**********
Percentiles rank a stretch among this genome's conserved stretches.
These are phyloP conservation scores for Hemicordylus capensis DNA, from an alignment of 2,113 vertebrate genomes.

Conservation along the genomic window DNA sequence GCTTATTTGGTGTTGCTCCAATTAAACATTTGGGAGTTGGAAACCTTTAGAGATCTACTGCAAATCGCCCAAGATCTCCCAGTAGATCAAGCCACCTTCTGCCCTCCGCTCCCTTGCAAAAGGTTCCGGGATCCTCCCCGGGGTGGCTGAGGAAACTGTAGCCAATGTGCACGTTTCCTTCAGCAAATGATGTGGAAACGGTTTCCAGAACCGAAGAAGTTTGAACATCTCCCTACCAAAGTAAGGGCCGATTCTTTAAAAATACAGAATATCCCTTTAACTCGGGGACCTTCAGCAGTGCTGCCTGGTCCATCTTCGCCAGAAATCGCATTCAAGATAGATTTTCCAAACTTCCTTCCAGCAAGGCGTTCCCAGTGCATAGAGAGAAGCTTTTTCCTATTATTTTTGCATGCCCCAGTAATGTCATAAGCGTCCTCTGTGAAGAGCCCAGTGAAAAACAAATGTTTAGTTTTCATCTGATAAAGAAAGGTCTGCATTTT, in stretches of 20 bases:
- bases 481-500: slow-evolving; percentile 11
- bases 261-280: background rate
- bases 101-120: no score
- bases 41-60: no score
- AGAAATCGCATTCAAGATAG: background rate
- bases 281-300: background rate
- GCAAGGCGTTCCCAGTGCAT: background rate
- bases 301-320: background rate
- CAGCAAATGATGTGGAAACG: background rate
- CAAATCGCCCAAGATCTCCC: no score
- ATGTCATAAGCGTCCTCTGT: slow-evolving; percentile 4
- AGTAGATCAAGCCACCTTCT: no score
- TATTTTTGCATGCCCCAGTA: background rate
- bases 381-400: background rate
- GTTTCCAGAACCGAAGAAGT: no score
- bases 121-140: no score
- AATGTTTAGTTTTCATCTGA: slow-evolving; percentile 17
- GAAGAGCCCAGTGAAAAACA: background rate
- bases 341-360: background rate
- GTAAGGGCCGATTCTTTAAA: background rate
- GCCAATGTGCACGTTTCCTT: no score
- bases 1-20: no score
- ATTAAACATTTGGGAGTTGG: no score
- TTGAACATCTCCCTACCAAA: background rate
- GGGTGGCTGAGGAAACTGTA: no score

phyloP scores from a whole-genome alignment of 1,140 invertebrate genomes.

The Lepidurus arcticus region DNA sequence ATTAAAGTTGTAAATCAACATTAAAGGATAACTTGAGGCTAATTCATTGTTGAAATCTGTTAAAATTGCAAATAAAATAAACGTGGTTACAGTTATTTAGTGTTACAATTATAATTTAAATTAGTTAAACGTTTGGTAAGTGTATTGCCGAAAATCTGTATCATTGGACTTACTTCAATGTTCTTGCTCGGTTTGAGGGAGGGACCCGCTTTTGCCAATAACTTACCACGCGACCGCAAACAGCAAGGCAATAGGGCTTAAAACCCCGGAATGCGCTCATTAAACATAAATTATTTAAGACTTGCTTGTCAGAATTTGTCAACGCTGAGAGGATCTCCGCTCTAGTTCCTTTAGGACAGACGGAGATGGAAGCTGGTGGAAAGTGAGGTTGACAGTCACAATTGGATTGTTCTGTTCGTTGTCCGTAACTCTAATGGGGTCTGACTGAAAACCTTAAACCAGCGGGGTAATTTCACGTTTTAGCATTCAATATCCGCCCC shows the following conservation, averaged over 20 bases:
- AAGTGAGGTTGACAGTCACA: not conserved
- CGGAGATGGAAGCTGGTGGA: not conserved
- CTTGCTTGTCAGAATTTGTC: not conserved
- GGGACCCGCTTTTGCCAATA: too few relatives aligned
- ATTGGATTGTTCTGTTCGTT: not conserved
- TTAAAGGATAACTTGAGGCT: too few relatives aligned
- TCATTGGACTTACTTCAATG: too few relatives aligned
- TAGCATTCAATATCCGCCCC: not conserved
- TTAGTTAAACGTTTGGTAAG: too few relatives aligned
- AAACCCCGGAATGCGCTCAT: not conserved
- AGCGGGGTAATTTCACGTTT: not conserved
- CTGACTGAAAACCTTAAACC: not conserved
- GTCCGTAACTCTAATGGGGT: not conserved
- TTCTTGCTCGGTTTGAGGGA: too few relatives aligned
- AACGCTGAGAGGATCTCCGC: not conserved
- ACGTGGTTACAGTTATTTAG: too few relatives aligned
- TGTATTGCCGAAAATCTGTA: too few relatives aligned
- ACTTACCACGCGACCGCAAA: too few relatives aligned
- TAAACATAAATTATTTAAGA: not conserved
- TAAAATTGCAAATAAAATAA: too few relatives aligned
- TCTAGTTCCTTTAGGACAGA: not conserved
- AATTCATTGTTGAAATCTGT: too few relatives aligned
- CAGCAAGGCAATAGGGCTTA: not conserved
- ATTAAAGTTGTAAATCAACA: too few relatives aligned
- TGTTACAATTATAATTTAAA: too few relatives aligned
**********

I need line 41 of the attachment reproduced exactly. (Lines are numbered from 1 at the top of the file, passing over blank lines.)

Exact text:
- AGCGGGGTAATTTCACGTTT: not conserved